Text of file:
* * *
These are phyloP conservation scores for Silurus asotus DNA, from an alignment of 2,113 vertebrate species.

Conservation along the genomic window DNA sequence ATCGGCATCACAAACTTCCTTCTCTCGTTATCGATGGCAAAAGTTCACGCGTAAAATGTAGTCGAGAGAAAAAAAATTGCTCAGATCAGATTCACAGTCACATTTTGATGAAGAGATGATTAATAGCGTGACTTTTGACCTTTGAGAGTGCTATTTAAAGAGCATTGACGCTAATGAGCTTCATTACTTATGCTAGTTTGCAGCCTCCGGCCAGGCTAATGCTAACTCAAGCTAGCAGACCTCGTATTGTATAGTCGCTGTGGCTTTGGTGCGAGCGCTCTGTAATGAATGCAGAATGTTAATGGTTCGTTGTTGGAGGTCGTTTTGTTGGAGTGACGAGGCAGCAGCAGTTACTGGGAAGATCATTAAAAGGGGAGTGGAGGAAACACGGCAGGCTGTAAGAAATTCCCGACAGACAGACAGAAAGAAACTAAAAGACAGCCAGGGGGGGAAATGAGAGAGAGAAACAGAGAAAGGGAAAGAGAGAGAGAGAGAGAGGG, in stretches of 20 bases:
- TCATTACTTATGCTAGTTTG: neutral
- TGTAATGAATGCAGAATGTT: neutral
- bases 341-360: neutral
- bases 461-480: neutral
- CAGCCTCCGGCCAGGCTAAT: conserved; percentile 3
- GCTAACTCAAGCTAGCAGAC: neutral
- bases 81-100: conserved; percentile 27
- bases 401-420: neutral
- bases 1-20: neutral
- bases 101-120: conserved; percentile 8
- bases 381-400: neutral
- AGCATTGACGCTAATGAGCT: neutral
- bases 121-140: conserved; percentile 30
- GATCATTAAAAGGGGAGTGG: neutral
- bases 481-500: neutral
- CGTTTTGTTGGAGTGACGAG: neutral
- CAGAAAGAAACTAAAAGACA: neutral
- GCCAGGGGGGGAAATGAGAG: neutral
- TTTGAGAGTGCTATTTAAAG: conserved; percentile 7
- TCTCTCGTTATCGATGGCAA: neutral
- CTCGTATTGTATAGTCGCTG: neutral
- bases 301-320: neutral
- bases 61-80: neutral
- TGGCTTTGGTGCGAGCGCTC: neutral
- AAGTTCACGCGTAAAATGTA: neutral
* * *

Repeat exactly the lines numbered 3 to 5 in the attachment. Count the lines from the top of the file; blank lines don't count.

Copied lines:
- TCATTACTTATGCTAGTTTG: neutral
- TGTAATGAATGCAGAATGTT: neutral
- bases 341-360: neutral